Profile/Size: much like choosing a color the profile of your bait should also match the walleyes forage.

There are literally thousands of crankbaits to choose from, but all are not equal. Here are some crankbaits that have been proven in Utah:

Walleye Crankbaits

Rapala X-Rap 8 (green and pink)


Jig Head

  • 1/4 oz to 3/16 oz will work in most situations

Regardless of the water you are fishing you can’t go wrong with matching the hatch. This includes both color and size. This is especially true for swimbaits. Try matching the hatch with your swimbaits.

Size: 3-5 inches

Tip: Try tipping the end of your swimbait hook with a night crawler your spray some scent on it.


Using live bait can be a great way to catch walleye all-year-round in Utah. Night crawlers and leaches are the most common live bait used to for walleye in Utah and both can be super effective. Typically, most anglers will stick with night crawlers because leaches are a little tougher to get.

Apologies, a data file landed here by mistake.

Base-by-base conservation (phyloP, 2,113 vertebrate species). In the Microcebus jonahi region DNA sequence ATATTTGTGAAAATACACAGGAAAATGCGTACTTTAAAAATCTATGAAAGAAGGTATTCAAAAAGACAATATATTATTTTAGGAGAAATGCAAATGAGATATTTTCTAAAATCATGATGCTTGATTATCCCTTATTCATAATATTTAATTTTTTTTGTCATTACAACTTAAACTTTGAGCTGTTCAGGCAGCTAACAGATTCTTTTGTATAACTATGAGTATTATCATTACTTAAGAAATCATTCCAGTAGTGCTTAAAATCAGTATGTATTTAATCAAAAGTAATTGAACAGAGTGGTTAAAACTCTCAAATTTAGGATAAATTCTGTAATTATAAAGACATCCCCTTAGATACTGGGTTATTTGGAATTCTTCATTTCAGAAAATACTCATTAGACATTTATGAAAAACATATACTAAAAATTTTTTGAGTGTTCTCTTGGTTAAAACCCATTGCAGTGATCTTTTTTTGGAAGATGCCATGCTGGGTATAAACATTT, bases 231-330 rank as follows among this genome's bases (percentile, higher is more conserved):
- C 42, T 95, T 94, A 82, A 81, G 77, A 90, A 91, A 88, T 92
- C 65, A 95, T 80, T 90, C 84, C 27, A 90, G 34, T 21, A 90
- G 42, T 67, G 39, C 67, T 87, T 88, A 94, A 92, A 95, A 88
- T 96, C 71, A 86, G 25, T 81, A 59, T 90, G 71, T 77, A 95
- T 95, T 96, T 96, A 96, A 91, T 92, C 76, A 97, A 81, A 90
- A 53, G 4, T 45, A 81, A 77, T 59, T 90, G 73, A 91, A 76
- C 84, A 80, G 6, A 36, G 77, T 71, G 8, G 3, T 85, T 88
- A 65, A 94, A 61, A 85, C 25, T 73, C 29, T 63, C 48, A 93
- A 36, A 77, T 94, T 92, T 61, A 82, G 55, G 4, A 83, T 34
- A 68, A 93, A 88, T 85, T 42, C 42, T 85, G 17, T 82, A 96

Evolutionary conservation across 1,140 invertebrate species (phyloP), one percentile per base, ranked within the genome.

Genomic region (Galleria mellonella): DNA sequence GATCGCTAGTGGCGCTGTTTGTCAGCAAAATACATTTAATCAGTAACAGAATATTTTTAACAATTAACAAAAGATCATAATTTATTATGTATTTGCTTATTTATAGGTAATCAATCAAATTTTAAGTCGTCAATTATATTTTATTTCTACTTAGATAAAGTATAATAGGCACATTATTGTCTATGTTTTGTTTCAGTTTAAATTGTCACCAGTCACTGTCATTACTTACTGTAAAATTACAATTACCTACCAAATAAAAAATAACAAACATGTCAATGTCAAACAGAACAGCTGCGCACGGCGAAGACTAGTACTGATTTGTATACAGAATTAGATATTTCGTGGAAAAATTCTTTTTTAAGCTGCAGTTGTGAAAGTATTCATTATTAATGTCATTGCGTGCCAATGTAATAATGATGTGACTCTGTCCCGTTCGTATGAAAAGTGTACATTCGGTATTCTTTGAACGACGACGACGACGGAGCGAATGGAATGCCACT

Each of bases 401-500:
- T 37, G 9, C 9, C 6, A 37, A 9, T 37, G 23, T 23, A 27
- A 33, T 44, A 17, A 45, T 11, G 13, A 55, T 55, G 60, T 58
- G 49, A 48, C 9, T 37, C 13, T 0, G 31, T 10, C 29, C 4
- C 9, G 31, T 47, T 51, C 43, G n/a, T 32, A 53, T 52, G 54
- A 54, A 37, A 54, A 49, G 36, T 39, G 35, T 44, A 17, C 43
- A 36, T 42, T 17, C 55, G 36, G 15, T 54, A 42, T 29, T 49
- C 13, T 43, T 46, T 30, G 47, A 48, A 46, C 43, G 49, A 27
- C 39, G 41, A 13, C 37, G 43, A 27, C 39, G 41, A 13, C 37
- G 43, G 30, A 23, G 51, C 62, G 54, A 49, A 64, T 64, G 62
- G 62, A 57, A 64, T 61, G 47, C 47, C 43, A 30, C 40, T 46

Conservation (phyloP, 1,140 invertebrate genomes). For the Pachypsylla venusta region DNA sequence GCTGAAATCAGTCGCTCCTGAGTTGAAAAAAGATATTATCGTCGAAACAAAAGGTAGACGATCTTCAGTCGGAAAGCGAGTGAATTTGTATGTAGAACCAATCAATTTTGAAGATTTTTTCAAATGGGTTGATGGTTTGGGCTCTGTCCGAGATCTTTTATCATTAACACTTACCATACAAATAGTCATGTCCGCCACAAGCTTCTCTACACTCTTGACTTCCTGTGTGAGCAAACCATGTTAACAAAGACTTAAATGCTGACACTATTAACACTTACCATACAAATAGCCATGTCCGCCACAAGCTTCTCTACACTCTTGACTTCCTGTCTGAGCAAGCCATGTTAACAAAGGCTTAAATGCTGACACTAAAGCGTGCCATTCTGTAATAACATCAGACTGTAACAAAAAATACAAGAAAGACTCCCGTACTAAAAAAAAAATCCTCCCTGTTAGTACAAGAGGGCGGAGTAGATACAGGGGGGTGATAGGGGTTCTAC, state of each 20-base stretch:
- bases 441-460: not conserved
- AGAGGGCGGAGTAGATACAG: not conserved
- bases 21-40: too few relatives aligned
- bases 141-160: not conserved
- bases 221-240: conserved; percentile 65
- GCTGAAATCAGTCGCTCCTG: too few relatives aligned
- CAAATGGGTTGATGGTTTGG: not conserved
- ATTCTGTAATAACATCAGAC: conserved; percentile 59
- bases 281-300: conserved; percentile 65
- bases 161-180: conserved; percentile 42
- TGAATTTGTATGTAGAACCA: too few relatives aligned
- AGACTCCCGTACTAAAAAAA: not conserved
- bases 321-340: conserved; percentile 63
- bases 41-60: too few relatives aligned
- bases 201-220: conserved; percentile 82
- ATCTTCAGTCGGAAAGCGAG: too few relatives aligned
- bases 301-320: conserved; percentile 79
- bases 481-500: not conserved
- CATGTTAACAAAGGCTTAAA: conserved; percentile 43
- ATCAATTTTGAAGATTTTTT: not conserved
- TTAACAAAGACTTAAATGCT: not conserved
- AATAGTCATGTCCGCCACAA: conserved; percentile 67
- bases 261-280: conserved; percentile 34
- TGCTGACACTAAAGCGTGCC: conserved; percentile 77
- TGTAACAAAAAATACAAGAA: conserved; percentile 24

• Night crawlers
  • Leaches

Tips: Try rigging your jigs with half of a night crawler and fish it like you would a normal jig (slow rolling it as the bait ticks the bottom). This can be a great technique, that can help you catch more fish.


Adding scents can be hit or miss at times and this is no different when fishing for walleye. But sometimes it can definitely be the deal. Popular scents for walleye are craw and shad scents. Anglers will use these attractants on both live and artificial baits.

Walleye fishing tips

  • Make sure your bait always has contact with the bottom
  • Walleye typically like slow moving baits
  • Fish early mornings and evenings or late at night
  • Try dead sticking if things get tough
  • Be patient and persistent
  • Try using scent

Other walleye resources to check out

Hopefully with these walleye fishing tips you can feel more confident in your search for landing a big walleye, and can put more fish in the boat season. So get rigged up, and go head out to the water.

Tight Lines!

Aaron Warner

Aaron Warner is an avid angler with over 15 years of experience. He has participated and won fishing tournaments all over the country and enjoys fishing for bass, trout, walleye and other species.